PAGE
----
Hosted by the United Nations Association in Canada, our Master of International Forestry (MIF) students had the amazing opportunity to join BC Forestry experts in dialogue on the future of forests and society at the New Diplomacy of Natural Resources (NewDips) forum.
We caught up with MIF graduate student, Gretha Teta, to learn more about the forum and the importance of experiential learning opportunities in the MIF program.
Q: Tell us a bit about yourself!
“My name is Gretha and I am originally from Kigali, Rwanda. I completed my undergraduate degree in Natural Resources Conservation here at UBC, and I am currently completing a Master’s in International Forestry.”
Q: What is the UNA Canada’s New Diplomacy of Natural Resources program, or NewDips?
“NewDips is a program that convenes the best and brightest scholars and young professionals with leaders from the private sector, environmental non-governmental organizations (ENGOs), Indigenous Peoples and government. By hosting a series of collaborative sessions, it provides a platform for the development of new and comprehensive natural resource management solutions.”
Q: Can you take us through what the NewDips forum at UBC Forestry was like?
“The NewDips forum at UBC Forestry was a two-day event. The first day started with presentations from different forestry leaders representing four stakeholder groups. MIF students then participated in a multi-sectoral stakeholder simulation where they were assigned to one of four stakeholder working groups representing: Indigenous Peoples, Industry, Government and ENGOs. Led by experts, students had the opportunity to debate, negotiate and compromise.
On the second day, we all came together to form a resolution on forests and what Canada’s role in international forestry should be. We also had a reception at the end of the first day which gave students, professors and MIF guests yet another opportunity to network.”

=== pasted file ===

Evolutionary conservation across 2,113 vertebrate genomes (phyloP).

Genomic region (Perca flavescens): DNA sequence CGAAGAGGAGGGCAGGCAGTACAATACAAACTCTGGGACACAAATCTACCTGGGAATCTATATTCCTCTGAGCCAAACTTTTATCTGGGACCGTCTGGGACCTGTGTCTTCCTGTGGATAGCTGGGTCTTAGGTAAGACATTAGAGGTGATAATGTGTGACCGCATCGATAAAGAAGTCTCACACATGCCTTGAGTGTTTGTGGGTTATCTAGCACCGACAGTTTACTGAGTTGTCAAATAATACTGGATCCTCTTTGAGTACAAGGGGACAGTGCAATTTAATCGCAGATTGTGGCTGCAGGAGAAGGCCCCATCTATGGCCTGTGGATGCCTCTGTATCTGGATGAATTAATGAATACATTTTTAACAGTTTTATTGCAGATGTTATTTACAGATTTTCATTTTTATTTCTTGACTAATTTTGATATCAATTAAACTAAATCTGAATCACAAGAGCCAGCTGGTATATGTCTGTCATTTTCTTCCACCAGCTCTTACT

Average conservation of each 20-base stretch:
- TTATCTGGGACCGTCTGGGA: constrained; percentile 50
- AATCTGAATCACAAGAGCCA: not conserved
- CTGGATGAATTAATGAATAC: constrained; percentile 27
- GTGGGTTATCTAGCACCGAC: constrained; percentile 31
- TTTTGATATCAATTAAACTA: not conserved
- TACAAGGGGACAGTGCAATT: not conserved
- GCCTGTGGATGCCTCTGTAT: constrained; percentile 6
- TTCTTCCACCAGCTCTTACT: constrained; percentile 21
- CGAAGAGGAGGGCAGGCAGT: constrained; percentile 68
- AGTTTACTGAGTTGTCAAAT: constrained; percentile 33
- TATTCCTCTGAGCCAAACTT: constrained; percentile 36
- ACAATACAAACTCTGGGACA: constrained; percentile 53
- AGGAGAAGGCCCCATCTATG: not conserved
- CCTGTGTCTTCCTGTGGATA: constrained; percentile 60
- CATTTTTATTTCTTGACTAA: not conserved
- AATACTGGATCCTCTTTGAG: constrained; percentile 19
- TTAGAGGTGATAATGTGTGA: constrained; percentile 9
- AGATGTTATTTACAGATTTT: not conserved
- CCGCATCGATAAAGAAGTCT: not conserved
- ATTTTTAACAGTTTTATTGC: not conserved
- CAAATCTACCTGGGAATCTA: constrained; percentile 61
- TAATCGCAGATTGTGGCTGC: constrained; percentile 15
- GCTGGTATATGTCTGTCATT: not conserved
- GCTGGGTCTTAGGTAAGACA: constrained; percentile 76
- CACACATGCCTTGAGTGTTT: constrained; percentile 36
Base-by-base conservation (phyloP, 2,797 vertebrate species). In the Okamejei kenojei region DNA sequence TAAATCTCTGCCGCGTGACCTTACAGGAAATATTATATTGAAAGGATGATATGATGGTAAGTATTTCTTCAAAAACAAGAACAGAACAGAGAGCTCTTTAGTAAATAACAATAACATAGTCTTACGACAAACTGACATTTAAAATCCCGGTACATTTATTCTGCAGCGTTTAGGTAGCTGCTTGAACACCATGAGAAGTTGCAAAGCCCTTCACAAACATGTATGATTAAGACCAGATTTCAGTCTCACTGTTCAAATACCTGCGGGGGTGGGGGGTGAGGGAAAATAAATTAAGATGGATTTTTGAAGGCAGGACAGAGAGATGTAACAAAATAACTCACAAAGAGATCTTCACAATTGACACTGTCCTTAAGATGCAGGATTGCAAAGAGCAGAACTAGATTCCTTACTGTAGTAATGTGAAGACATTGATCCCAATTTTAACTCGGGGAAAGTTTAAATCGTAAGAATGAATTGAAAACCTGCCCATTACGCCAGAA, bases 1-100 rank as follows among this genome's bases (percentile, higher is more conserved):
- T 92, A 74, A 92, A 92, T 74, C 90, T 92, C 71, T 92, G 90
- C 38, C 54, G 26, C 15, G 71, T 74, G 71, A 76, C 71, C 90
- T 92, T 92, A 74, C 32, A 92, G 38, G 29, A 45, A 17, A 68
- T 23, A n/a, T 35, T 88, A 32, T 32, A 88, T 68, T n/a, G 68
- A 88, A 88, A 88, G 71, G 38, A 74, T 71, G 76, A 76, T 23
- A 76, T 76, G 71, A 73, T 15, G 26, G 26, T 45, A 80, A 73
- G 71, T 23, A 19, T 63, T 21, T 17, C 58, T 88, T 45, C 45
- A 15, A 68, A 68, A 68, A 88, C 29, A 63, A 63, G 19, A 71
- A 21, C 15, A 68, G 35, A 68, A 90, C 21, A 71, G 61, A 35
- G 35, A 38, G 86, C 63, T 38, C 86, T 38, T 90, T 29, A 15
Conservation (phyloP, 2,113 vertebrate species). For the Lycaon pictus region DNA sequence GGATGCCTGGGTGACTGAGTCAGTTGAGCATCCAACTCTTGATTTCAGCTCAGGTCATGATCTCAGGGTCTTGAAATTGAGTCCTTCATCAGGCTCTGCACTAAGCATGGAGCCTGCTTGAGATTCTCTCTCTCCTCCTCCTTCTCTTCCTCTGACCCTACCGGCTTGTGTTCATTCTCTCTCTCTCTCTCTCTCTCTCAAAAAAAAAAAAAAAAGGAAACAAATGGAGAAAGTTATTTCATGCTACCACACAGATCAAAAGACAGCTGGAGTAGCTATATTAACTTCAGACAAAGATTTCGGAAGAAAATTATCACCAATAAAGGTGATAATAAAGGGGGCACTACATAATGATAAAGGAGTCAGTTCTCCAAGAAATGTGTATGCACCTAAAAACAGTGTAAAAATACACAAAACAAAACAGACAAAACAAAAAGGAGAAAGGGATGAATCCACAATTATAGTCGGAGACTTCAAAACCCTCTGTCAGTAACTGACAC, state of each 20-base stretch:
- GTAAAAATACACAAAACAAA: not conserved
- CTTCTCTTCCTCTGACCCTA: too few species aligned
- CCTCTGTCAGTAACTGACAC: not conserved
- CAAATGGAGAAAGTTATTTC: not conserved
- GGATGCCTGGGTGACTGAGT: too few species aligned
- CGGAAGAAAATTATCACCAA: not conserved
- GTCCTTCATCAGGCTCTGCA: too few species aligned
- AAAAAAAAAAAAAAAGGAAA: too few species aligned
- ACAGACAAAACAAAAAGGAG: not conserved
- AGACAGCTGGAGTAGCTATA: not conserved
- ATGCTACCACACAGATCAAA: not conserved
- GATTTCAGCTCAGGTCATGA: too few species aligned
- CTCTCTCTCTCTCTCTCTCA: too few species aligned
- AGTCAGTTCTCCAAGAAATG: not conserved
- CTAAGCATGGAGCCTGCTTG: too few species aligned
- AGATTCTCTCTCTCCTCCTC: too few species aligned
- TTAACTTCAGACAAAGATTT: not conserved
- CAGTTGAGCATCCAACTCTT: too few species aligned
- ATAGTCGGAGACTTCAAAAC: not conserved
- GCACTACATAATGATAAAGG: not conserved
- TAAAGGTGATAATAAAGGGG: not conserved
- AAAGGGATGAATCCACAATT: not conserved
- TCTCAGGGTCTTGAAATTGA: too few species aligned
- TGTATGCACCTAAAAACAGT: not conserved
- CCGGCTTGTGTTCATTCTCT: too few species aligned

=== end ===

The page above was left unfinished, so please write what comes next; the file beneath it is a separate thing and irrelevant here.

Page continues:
Q: What did you learn through the discussions? What are some key insights or highlights?
“One important component of the MIF program is social experiential learning and this forum gave us a platform to learn about the various aspects of social forestry. Taking the role of a particular stakeholder and defending their priorities and values as you collaborate with other stakeholders was challenging. However, this gave us an opportunity to learn how, in real life, different stakeholders with different values can build consensus through compromise. Themes that dominated our discussions included innovation, reconciliation, co-management and sustainability.”
Q: How can opportunities, like NewDips, help students to expand their learnings from the MIF Program, and why is it important to engage in these discussions?
“During discussions like these, students gain new perspectives on the negotiation process to achieve sustainable forest management. In our careers, we will have to work with different people who might have very different priorities and values. Therefore, discussions like these help students develop the skills and cross-sectoral relationships required to contribute to a practical framework for the development and implementation of a new conversation to the advantage of all stakeholders.”
Q: Do you have any advice for those interested in pursuing a career in international forestry?
“Forestry is complex and full of wicked problems. A career in international forestry also presents an opportunity to work with different communities in different parts of the world. Therefore, to approach different global forest issues, one has to stay open-minded and willing to learn, unlearn and relearn depending on the context.”